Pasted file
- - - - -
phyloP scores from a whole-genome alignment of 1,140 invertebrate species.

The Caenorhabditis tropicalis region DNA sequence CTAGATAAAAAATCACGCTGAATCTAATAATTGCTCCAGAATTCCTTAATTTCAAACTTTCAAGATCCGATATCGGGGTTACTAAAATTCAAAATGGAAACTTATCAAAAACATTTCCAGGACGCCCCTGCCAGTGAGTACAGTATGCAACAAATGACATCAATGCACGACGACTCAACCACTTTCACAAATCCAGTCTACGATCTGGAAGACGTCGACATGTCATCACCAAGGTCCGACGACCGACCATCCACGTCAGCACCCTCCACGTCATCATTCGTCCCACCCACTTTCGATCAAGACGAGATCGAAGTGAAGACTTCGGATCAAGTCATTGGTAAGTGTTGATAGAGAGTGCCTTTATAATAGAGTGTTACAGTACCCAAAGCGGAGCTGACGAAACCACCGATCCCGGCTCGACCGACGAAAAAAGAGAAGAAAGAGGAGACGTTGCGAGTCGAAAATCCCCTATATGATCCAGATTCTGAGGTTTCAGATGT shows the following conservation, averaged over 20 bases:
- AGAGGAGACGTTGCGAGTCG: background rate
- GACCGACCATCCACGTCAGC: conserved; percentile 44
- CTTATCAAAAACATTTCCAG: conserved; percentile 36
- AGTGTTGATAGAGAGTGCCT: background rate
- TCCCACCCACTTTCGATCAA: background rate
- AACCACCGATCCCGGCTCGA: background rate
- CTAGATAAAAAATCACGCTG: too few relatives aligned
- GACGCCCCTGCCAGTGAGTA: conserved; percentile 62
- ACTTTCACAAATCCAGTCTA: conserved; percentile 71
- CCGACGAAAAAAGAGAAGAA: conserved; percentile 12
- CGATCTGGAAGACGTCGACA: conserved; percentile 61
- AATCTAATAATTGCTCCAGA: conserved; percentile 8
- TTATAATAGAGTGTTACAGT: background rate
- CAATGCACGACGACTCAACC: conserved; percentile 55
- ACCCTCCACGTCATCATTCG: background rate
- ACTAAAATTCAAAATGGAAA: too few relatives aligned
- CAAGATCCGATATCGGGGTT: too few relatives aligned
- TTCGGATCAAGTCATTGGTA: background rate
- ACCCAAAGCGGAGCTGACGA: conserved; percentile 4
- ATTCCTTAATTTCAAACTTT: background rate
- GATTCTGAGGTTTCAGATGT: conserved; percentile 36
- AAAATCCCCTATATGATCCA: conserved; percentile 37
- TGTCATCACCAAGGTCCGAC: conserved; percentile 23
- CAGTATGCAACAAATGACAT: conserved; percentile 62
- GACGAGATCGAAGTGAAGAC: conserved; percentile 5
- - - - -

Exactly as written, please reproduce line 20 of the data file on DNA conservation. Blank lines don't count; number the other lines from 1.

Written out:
- TTCGGATCAAGTCATTGGTA: background rate